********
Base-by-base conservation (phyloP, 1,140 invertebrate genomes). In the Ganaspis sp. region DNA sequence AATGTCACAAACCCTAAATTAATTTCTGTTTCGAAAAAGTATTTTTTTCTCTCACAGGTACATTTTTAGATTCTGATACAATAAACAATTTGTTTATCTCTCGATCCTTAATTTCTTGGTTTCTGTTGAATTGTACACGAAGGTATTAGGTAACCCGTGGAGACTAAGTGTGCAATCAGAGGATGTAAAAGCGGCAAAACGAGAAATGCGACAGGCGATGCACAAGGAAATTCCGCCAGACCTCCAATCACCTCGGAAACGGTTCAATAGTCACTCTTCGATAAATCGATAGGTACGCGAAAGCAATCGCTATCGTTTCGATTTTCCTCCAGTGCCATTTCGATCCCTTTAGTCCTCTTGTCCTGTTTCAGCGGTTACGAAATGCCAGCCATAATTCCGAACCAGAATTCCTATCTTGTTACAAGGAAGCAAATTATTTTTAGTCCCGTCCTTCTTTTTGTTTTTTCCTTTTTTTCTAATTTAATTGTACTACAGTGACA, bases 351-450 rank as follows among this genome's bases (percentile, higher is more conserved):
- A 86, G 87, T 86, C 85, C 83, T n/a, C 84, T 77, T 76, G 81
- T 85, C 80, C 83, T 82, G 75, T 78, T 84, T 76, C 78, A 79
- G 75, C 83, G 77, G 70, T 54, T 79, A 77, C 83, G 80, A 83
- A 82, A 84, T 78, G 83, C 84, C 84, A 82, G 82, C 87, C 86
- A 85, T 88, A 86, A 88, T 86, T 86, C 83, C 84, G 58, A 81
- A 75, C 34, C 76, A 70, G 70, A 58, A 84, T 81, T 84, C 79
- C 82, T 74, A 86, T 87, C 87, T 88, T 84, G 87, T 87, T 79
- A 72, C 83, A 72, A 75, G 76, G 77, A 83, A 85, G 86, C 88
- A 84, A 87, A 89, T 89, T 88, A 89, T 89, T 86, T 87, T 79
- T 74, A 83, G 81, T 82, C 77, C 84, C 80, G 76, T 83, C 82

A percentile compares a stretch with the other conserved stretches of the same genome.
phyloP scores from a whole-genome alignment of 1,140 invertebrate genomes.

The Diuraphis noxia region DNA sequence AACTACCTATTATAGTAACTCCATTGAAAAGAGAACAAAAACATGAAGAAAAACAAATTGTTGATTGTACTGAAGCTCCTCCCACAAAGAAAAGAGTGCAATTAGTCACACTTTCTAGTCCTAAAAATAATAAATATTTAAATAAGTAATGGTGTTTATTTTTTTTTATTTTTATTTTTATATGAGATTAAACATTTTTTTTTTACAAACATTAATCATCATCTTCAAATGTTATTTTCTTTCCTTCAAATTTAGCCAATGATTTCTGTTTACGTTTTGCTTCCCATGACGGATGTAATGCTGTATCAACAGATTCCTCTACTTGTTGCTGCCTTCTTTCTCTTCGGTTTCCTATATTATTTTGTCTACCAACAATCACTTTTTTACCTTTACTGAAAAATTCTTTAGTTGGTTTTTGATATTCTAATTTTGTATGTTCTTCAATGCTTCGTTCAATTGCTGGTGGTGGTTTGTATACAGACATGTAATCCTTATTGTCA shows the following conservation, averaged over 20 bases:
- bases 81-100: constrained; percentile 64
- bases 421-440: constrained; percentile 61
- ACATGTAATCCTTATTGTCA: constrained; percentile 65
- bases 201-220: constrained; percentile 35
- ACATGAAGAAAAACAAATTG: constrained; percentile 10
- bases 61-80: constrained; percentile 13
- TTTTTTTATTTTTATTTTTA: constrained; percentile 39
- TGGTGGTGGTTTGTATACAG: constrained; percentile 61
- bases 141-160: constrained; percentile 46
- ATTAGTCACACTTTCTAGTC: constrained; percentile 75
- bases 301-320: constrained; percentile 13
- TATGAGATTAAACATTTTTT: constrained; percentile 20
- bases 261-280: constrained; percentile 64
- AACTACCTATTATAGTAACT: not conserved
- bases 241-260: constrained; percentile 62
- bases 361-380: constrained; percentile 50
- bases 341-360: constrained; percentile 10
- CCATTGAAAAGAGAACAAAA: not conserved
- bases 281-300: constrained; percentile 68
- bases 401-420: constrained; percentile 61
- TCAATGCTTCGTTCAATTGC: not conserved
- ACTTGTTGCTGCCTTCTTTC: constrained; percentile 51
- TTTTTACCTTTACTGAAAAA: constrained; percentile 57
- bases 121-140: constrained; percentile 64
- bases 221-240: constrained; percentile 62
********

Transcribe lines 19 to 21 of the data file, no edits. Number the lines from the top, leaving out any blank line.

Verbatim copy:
- ACATGAAGAAAAACAAATTG: constrained; percentile 10
- bases 61-80: constrained; percentile 13
- TTTTTTTATTTTTATTTTTA: constrained; percentile 39